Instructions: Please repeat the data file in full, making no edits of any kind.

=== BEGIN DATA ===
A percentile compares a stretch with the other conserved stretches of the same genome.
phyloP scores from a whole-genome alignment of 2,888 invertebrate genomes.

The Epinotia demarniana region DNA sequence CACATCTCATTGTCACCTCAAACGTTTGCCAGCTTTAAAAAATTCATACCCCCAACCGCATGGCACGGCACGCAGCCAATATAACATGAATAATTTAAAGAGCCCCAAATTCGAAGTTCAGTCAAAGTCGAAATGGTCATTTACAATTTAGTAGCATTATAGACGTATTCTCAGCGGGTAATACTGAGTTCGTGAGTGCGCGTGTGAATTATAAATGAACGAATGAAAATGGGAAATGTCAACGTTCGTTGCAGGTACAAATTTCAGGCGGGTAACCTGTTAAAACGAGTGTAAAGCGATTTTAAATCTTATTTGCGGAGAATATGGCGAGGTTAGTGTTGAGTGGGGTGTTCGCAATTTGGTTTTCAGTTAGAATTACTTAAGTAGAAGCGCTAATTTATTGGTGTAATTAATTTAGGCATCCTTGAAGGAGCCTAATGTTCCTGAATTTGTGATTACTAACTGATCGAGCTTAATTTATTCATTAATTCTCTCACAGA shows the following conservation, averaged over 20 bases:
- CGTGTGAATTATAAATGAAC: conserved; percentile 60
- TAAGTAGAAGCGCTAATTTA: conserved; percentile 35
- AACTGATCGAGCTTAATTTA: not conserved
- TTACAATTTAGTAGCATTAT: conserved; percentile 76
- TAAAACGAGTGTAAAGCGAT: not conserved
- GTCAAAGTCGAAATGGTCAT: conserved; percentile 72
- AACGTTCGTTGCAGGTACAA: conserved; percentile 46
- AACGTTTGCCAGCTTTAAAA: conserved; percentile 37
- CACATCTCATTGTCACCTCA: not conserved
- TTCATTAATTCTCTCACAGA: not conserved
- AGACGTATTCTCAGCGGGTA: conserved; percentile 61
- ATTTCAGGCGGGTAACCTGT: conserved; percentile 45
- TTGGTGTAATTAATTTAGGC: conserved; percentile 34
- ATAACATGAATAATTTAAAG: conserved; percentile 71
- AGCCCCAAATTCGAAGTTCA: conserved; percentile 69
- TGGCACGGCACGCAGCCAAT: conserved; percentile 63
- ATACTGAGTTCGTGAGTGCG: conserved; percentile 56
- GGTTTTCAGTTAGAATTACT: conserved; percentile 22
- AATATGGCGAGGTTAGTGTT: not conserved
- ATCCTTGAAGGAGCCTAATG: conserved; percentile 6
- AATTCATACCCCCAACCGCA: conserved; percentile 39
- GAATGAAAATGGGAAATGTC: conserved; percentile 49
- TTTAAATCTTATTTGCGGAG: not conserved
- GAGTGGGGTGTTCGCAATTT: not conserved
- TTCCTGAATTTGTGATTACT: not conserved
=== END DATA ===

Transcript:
A percentile compares a stretch with the other conserved stretches of the same genome.
phyloP scores from a whole-genome alignment of 2,888 invertebrate genomes.

The Epinotia demarniana region DNA sequence CACATCTCATTGTCACCTCAAACGTTTGCCAGCTTTAAAAAATTCATACCCCCAACCGCATGGCACGGCACGCAGCCAATATAACATGAATAATTTAAAGAGCCCCAAATTCGAAGTTCAGTCAAAGTCGAAATGGTCATTTACAATTTAGTAGCATTATAGACGTATTCTCAGCGGGTAATACTGAGTTCGTGAGTGCGCGTGTGAATTATAAATGAACGAATGAAAATGGGAAATGTCAACGTTCGTTGCAGGTACAAATTTCAGGCGGGTAACCTGTTAAAACGAGTGTAAAGCGATTTTAAATCTTATTTGCGGAGAATATGGCGAGGTTAGTGTTGAGTGGGGTGTTCGCAATTTGGTTTTCAGTTAGAATTACTTAAGTAGAAGCGCTAATTTATTGGTGTAATTAATTTAGGCATCCTTGAAGGAGCCTAATGTTCCTGAATTTGTGATTACTAACTGATCGAGCTTAATTTATTCATTAATTCTCTCACAGA shows the following conservation, averaged over 20 bases:
- CGTGTGAATTATAAATGAAC: conserved; percentile 60
- TAAGTAGAAGCGCTAATTTA: conserved; percentile 35
- AACTGATCGAGCTTAATTTA: not conserved
- TTACAATTTAGTAGCATTAT: conserved; percentile 76
- TAAAACGAGTGTAAAGCGAT: not conserved
- GTCAAAGTCGAAATGGTCAT: conserved; percentile 72
- AACGTTCGTTGCAGGTACAA: conserved; percentile 46
- AACGTTTGCCAGCTTTAAAA: conserved; percentile 37
- CACATCTCATTGTCACCTCA: not conserved
- TTCATTAATTCTCTCACAGA: not conserved
- AGACGTATTCTCAGCGGGTA: conserved; percentile 61
- ATTTCAGGCGGGTAACCTGT: conserved; percentile 45
- TTGGTGTAATTAATTTAGGC: conserved; percentile 34
- ATAACATGAATAATTTAAAG: conserved; percentile 71
- AGCCCCAAATTCGAAGTTCA: conserved; percentile 69
- TGGCACGGCACGCAGCCAAT: conserved; percentile 63
- ATACTGAGTTCGTGAGTGCG: conserved; percentile 56
- GGTTTTCAGTTAGAATTACT: conserved; percentile 22
- AATATGGCGAGGTTAGTGTT: not conserved
- ATCCTTGAAGGAGCCTAATG: conserved; percentile 6
- AATTCATACCCCCAACCGCA: conserved; percentile 39
- GAATGAAAATGGGAAATGTC: conserved; percentile 49
- TTTAAATCTTATTTGCGGAG: not conserved
- GAGTGGGGTGTTCGCAATTT: not conserved
- TTCCTGAATTTGTGATTACT: not conserved